It's easy to whine and b!!ch about "big oil" - namely expenditures for fuel. But nobody ever points a finger at "big insurance" (read: state motor vehicle laws that demand liability insurance) or those government dictates which indirectly benefit "big insurance" by requiring the purchase of it.

And, please, let's not pretend that insurance companies aren't making any profit on government mandated, auto liability policies.

Not to mention that most states get to issue supposedly prettier looking license plates every few years and recall the old ones, at a greatly increased cost to the licensee.

Last edited by Thymeclock; 10-30-2011 at 10:32 PM..
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Old 10-31-2011, 02:01 AM   #26 (permalink)
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counting all are equipment\heating oil, its a staggering amount of fuel....
must be something well north of $4,000 just in fuel.

plus being under 30 inshurence dings me on driving 4x4s too about $700 a year, for one auto.
all the one tons are under dads name to cut cost.

having a car that gets 40s and a mid size suv that gets just shy of 30 its not practical to have bolth, do to the added costs....of two autos.
i just keep another suv that gets the same 30ish mpg as a back up, and transfer the bill to it when the normal DDer needs repair.

car tags in OR are $86 for two years are bill is for 3 to 4 autos a year, plus the work trucks below.......at a MUCH higher rate......

do to a VERY stupid loop hole in the law.......timber farms are not seen as a farm by OR law......
are delivery truck has to have truck plates, GRRRR
there $440ish a year....

also any truck over 10K empty or is pulling a trailer with peanment plates, needs truck plates to be legal. for personal or commercial use.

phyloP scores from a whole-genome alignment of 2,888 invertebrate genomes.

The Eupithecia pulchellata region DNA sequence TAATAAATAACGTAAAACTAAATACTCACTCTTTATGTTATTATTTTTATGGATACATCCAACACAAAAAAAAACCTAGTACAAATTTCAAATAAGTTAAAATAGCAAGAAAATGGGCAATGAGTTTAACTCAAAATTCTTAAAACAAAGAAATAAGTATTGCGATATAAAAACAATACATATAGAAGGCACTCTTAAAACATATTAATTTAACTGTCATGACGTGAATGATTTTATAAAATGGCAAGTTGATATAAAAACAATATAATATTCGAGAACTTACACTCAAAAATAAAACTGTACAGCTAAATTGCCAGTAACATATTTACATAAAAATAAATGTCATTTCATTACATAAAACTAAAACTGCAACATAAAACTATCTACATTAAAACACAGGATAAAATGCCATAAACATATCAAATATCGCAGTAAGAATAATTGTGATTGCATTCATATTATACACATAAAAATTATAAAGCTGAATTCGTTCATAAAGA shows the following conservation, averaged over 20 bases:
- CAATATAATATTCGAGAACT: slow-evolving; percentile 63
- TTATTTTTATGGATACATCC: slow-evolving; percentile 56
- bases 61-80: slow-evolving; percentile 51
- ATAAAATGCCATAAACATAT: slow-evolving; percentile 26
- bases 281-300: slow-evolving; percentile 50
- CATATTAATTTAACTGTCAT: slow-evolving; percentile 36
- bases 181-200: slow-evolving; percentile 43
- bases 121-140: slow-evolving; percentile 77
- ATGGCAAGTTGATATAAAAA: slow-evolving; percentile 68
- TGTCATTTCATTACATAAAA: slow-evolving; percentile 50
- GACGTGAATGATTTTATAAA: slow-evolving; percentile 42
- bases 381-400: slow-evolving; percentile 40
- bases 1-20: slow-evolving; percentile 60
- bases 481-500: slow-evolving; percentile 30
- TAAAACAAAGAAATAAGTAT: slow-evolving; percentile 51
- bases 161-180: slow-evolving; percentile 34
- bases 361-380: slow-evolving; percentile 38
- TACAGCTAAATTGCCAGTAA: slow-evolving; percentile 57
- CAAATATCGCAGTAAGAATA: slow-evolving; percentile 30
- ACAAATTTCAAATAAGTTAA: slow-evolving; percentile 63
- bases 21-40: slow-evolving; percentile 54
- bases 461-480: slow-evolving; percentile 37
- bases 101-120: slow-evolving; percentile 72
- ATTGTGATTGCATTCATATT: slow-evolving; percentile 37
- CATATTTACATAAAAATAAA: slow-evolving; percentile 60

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Old 10-31-2011, 03:58 AM   #27 (permalink)
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A kind of interesting side question would be how much % of your income do you spend on energy in total - by which I mean direct energy (i.e. electric, gas (as in heating), coal, wood, biomass etc. - as opposed to energy used in manufacturing/growing/processing the things you buy), for your home ?

My average power bill is about 150 a month, making nearly 2k a year. That matches what I spend on transport easily.

Here anything over 20% on energy is the threshold for "fuel poverty".
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Old 10-31-2011, 11:59 AM   #28 (permalink)
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Quote:
Originally Posted by Thymeclock View Post
It's easy to whine and b!!ch about "big oil" - namely expenditures for fuel. But nobody ever points a finger at "big insurance" (read: state motor vehicle laws that demand liability insurance) or those government dictates which indirectly benefit "big insurance" by requiring the purchase of it.
Get hit by someone who does not have any insurance (and of course no assets either), and you might think otherwise.
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Old 10-31-2011, 12:20 PM   #29 (permalink)
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Get hit by someone who does not have any insurance (and of course no assets either), and you might think otherwise.
No, I don't think otherwise, because in most states coverage for being hit by an uninsured motorist is NOT automatic. It is optional and it is not part of the mandated requirement for liability insurance.(click here to learn more)

Mandatory liability insurance only forces you to insure yourself, assuming that you will be stupid, careless or make mistakes. If you are a careful driver and never cause a chargeable accident all the money you pay for that coverage is a total waste. Your money goes to fund those who DO cause accidents resulting in damages that they otherwise might not be able to afford to pay.

In effect the state is forcing everyone to pay for the (usually) irresponsible actions of some.
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Old 10-31-2011, 10:08 PM   #30 (permalink)
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Originally Posted by Thymeclock View Post
In effect the state is forcing everyone to pay for the (usually) irresponsible actions of some.
OK, now how do you pick out those "irresponsible" drivers before they hit you? Or maybe no one should be allowed to drive unless they can post a cash bond that's large enough ($50K, maybe?) to cover potential damages.